He’s just another White House Senior Correspondent.
But as a White House Senior Correspondent who’s also visibly and unabashedly Orthodox, garb and all, Avraham Yaakov “Turx” Turkeltaub is hard to miss.
Turx is hardly the first yarmulke in the Oval Office.
Young Ezra Troy, then 5, son of George W. Bush top aide and Orthodox Jew Tevi Troy, was famously photographed on an Oval Office couch—headgear, side locks and all—while the sitting president and Troy Senior conferred. And history reports that yarmulke-clad rabbis have actually been visiting U.S. presidents for at least 150 years.
Still, despite being a professionallytrained and credentialed journalist by trade, the young and folksy reporter hasn’t forgotten his community roots.
And that’s where a phone call from Washington to Monsey comes in.
Making the call
Turx gained first-hand familiarity with Hamaspik in December of 2018, when he entertainingly served as Master of Ceremonies at the agency’s annual staff appreciation event. He asked guests to be seated as he did stand-up. And as much as guests got from him, Turx got from them—more specifically, from the mission they represent.
Turx came away with friendship and respect for Hamaspik and all it does—a fact evident in his later ready willingness to meet with Hamaspik upon their visiting his professional turf.
It was recently when a group of young men with Hamaspik of Orange County and their staff were gearing up for a threeday trip to the nation’s capital. It was in the thick of the government shutdown (which would actually end days later) and as such, the Hamaspik contingent’s planned visit to the White House was off until further notice.
It was thus that a New York State Hamaspik Association (NYSHA) staffer with a professional relationship with Turx sent the intrepid reporter a message: What’s your boots-on-the-ground view right now about the possibility of a Hamaspik group of young men with disabilities visiting the White House next week?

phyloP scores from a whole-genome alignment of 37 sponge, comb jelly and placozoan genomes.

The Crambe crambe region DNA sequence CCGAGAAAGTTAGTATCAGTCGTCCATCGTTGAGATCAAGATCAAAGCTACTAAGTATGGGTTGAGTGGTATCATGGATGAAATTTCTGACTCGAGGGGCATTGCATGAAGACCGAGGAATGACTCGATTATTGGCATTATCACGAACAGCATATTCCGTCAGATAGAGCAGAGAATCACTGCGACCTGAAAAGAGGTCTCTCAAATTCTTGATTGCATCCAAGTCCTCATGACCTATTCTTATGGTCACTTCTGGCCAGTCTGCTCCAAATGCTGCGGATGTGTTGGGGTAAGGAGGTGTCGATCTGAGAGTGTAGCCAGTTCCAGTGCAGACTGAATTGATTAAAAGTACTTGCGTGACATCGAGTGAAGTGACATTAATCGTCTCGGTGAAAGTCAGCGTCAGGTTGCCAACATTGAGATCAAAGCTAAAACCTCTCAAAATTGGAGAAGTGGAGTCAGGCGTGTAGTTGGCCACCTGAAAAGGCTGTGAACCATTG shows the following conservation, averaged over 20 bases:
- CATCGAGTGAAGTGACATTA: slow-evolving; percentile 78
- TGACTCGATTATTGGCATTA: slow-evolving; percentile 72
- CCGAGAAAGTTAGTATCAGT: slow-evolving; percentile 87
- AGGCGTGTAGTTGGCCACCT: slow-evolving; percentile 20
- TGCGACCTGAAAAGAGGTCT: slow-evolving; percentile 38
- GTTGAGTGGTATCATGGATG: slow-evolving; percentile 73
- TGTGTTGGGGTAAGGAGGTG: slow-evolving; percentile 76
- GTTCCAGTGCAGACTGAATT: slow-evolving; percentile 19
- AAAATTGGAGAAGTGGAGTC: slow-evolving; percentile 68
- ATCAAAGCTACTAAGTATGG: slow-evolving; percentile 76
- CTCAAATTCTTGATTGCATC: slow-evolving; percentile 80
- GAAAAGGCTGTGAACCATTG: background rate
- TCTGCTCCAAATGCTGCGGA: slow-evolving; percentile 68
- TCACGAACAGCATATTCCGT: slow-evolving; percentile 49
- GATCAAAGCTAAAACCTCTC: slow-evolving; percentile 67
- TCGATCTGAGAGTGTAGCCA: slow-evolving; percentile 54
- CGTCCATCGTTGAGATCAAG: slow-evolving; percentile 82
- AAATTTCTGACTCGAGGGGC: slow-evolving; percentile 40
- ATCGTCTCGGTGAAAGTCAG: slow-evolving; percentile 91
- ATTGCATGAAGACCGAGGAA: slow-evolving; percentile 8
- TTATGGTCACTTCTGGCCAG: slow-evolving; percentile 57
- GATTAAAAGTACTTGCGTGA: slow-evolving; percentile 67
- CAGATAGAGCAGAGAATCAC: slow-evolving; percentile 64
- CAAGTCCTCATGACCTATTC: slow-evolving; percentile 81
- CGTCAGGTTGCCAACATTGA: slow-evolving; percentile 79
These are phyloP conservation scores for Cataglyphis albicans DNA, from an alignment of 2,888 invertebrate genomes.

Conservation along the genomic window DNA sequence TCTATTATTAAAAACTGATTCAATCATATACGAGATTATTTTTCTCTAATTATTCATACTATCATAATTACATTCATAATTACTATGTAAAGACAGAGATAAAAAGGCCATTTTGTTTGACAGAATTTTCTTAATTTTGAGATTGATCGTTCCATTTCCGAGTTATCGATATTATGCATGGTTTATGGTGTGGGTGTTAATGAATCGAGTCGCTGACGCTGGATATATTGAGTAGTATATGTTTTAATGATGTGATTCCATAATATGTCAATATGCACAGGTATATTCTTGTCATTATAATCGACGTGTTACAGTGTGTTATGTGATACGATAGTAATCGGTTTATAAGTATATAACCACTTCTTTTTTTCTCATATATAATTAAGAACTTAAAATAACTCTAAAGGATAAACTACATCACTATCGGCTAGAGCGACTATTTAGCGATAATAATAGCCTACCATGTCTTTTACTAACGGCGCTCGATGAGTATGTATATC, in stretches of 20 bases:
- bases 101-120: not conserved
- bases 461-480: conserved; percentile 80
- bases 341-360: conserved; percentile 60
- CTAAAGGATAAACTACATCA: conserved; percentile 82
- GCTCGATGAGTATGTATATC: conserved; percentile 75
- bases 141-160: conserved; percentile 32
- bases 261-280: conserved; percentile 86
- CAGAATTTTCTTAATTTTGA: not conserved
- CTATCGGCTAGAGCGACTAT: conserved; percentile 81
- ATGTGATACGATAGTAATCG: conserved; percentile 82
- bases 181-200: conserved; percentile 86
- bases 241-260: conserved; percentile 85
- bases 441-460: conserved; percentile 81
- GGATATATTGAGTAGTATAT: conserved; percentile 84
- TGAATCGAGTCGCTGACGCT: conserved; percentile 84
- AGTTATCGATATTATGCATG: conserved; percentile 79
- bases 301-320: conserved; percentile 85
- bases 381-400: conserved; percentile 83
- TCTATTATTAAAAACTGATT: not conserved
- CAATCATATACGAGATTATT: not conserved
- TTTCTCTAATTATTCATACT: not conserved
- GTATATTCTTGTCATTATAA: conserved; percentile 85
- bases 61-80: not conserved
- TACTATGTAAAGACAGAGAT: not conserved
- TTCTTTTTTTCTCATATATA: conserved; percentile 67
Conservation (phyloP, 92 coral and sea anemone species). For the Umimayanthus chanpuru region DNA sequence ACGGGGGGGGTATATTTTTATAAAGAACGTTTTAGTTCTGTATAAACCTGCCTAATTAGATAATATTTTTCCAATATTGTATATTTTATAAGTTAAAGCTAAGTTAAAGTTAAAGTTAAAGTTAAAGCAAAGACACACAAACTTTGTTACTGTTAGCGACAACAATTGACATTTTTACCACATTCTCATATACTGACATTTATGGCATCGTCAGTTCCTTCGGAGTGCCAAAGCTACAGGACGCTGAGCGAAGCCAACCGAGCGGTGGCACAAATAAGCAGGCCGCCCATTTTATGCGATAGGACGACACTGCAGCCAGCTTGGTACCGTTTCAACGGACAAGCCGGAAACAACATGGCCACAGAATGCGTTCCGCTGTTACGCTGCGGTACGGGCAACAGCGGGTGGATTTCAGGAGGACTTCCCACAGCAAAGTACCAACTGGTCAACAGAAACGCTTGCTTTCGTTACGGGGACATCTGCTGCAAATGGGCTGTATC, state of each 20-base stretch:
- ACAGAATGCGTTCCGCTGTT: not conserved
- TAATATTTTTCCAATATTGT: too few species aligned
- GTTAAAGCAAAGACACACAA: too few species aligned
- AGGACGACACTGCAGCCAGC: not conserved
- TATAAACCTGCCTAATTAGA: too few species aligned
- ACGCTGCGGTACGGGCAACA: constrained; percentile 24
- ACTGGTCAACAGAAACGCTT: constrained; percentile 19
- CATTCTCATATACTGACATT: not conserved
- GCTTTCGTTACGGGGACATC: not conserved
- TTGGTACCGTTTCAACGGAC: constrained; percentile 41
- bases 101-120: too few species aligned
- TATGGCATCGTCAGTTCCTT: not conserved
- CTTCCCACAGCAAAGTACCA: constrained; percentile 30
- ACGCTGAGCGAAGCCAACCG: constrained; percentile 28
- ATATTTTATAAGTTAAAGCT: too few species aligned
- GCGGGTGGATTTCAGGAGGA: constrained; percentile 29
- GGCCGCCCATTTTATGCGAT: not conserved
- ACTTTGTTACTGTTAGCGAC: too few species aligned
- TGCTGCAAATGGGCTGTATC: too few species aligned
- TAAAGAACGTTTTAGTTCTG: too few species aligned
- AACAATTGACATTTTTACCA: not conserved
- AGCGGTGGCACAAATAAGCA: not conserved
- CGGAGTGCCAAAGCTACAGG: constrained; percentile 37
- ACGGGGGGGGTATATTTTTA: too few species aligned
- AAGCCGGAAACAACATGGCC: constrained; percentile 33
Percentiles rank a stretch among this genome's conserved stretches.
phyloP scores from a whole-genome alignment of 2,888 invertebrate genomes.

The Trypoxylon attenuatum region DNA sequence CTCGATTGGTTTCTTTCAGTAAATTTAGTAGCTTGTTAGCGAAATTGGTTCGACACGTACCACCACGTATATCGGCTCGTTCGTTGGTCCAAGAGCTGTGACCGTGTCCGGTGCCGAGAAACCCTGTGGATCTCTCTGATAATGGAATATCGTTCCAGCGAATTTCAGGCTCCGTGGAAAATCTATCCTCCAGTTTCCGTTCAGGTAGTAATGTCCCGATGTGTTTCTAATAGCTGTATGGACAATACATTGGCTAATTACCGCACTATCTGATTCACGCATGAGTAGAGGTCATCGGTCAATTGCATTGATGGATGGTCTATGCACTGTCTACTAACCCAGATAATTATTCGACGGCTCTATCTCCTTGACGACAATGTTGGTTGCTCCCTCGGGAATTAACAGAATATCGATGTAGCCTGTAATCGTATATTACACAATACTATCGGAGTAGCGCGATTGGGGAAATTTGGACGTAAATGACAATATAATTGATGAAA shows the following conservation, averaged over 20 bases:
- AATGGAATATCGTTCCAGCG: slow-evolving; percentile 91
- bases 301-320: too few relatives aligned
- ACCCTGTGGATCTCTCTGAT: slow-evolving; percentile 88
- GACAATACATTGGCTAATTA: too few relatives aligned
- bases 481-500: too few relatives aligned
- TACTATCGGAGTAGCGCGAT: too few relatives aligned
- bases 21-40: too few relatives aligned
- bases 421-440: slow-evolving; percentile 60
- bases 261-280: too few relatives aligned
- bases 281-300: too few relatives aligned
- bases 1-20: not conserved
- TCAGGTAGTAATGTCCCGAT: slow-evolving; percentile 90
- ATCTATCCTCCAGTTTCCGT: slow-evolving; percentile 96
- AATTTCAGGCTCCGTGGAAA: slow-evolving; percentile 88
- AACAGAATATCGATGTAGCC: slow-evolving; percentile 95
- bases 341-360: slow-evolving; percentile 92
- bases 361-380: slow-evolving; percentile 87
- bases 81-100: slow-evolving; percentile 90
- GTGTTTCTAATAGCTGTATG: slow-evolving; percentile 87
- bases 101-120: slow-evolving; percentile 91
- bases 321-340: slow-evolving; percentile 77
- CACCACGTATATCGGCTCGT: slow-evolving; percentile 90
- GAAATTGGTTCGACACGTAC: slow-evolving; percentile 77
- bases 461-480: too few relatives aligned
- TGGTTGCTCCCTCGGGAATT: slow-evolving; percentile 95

A terse response bounced back at 7:42 p.m.: “Shutdown. No chance. Apologies.”
One week later, that “Hamaspik group of young men” was on the ground in Washington. Hamaspik Direct Support Professional (DSP) Moshe Hersh Berkowitz knew of NYSHA’s Turx connection. He placed a critical call to New York from the road.
Within minutes, the NYSHA employee texted Turx again: “Hey, My Hamaspik chevra [Yiddish slang roughly translating to “guys” or “gang”] visiting DC today want to contact you. May I provide your cell #’s, please?”
The response came back just over two hours later. “Sure. I should be getting off work around 4ish”
“Ok, thank you. Passing this number on,” NYSHA replied.
And that’s how a group of Chasidic young men with disabilities from upstate Kiryas Joel, New York found themselves later that very day farbrenging [Yiddish for meeting together] with Turx himself at a kosher D.C. café—but not before personally meeting and greeting the celebrity reporter outside the gates of the White House.
Hamaspik in the Oval Office
It was perhaps a Freudian slip—of the best kind—that Turx mentioned Hamaspik in conversation this past February 6 with one Donald J. Trump, President of the United States of America.
The White House had invited a small group of regional-based reporters— numbering some 12 journalists, including Washington bureau chief Jerry Zremski of the Buffalo News and Turx—to an informal off-the-record presidential pow-wow in the Oval Office. (That gettogether later went largely on the record.)
Here’s how Turx later described it in his regular White House report:
At another point, criminal justice reform came up.
“Do you like it? Do you like First Step?” the president asked me casually.
“I can only tell you what I hear from people,” I replied, adapting his own vernacular.
“Go ahead, tell me,” he pressed.
“Last week there was a group [on tour] at the White House of Jewish special needs adults from an organization called Hamaspik. I met with them afterwards, and as a joke I asked them, ‘If I bump into the president what message would you want me to give over?’
“Most of them expressed their appreciation for what the president had done in regards to criminal justice reform. So I asked if any of them had any friends or relatives who had been personally impacted by this, to which they said no, but they really appreciated that the president is giving people a second chance.”
The president thanked me for the message, adding that criminal justice reform has “been very popular, actually.”
The following week, it wasn’t a joke.
With the unlikely but staunch admiration of a bona fide White House reporter, Hamaspik became the fulcrum of community opinion in a chat with America’s Chief Executive.